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Unmanned aerial vehicles (UAVs) can do many things, but they’re all mostly tied to flying. Now, they can do one more, and it’s almost awe inspiring. Drones can now lie dormant under water only to surreptitiously launch and perform their tasks.
The Corrosion Resistant Aerial Covert Unmanned Nautical System, or CRACUNS for short, was developed by researchers at the Johns Hopkins University Applied Physics Laboratory (APL). CRACUNS is a submersible UAV that can be launched from any underwater position, or even from an unmanned underwater vehicle (UUV).
The Applied Physics Laboratory (APL) team came together with fabrication experts at John Hopkins’ Research and Exploratory Development Department to create this new and innovative type of unmanned vehicle.
“Engineers at APL have long worked on both Navy submarine systems and autonomous UAVs,” said Jason Stipes, project manager for CRACUNS,. “In response to evolving sponsor challenges, we were inspired to develop a vehicle that could operate both underwater and in the air.”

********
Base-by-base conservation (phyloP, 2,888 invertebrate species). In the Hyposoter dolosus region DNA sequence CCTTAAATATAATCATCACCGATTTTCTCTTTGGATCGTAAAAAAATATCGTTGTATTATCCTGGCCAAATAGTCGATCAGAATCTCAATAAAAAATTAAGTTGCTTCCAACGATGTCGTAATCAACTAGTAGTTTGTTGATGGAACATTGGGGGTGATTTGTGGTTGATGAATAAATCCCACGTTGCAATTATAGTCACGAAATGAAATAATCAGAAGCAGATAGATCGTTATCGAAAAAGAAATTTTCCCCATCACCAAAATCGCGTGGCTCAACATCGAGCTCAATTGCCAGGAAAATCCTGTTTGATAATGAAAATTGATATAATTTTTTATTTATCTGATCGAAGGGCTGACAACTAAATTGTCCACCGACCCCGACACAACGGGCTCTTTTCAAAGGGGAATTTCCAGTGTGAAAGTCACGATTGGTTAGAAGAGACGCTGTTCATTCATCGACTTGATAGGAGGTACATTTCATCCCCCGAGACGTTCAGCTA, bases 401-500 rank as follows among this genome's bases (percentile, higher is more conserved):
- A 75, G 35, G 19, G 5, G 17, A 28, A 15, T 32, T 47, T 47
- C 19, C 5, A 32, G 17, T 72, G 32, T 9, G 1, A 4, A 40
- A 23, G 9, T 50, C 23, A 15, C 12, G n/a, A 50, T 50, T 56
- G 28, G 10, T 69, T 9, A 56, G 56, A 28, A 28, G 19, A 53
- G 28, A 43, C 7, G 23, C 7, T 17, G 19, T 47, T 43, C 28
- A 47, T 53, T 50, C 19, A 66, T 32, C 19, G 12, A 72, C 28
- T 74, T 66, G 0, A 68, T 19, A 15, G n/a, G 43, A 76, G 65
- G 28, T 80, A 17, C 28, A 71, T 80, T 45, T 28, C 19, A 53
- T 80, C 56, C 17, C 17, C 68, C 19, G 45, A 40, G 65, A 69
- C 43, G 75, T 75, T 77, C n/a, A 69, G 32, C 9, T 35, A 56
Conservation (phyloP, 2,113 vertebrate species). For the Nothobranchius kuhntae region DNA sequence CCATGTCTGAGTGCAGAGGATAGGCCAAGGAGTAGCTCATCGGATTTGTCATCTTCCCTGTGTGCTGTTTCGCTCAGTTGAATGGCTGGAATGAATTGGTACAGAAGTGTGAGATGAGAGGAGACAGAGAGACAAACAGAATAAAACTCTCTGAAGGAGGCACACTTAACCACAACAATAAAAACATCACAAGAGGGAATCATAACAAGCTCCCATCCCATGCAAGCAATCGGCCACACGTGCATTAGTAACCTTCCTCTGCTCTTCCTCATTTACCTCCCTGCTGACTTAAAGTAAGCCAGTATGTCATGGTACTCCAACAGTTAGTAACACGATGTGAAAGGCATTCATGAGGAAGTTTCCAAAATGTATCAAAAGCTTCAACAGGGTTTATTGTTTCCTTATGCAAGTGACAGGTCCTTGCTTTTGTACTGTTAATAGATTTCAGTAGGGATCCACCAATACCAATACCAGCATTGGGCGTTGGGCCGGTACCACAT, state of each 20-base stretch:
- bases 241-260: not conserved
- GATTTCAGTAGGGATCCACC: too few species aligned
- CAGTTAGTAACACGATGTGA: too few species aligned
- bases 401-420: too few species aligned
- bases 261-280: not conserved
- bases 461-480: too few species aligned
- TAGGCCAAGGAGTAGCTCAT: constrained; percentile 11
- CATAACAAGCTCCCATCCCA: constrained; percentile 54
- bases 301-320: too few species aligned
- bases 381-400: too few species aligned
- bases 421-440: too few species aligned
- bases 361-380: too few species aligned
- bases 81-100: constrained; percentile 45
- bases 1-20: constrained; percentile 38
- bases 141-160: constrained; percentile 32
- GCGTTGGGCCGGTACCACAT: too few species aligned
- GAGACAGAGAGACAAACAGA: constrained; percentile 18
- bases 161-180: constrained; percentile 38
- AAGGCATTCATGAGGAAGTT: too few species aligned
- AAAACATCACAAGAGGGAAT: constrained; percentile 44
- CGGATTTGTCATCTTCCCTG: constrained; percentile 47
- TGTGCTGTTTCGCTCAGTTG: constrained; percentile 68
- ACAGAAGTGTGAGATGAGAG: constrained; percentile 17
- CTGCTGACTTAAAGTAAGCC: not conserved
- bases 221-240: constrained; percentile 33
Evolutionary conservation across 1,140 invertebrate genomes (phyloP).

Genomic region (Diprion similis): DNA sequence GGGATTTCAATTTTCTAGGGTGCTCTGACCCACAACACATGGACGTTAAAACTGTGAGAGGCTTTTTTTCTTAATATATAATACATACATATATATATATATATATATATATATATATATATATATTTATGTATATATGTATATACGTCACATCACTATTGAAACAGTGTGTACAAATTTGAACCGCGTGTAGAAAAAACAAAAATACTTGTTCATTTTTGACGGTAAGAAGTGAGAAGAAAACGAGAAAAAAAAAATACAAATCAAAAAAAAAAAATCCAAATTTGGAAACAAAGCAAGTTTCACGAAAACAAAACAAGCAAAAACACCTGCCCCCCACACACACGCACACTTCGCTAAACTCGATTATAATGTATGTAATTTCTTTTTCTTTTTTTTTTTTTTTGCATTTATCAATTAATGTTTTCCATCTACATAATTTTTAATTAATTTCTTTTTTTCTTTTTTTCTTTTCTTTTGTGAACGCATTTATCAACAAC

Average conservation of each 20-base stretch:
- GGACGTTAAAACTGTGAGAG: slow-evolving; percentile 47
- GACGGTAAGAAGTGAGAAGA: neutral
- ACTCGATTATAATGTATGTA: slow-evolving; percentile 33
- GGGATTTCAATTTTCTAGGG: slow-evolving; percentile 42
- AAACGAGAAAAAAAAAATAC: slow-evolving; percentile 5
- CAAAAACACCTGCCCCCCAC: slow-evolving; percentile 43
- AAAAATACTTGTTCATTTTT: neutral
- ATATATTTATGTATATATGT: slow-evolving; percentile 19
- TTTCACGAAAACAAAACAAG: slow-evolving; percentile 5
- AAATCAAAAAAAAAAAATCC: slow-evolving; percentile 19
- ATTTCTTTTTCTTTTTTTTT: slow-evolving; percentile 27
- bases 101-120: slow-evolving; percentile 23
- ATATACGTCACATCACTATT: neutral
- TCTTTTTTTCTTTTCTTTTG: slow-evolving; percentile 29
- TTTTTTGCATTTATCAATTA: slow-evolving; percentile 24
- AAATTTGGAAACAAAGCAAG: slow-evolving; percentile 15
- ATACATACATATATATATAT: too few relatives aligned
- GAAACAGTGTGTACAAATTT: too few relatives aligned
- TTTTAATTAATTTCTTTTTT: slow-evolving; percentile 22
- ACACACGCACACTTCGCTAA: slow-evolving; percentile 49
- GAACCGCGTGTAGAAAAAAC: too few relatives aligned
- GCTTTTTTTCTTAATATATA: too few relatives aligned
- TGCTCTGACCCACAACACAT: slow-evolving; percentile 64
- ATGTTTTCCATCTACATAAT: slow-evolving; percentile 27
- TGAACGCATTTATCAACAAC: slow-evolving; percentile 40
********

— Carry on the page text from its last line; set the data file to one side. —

What’s amazing about CRACUNS is that it can remain for extended periods at considerable depth without metal parts to uphold structural integrity, nor any machined surfaces. The team achieved this by employing novel 3D printing techniques to create a lightweight composite airframe that is able to withstand the pressures of submersion.
To make CRACUNS survive the corrosive underwater environment, the team sealed the most critical components in a dry pressure vessel. Those parts that could not be sealed off were coated in commercially available protective coatings.
“CRACUNS successfully demonstrated a new way of thinking about the fabrication and use of unmanned systems,” said Rich Hooks, an aerospace and mechanical engineer at APL.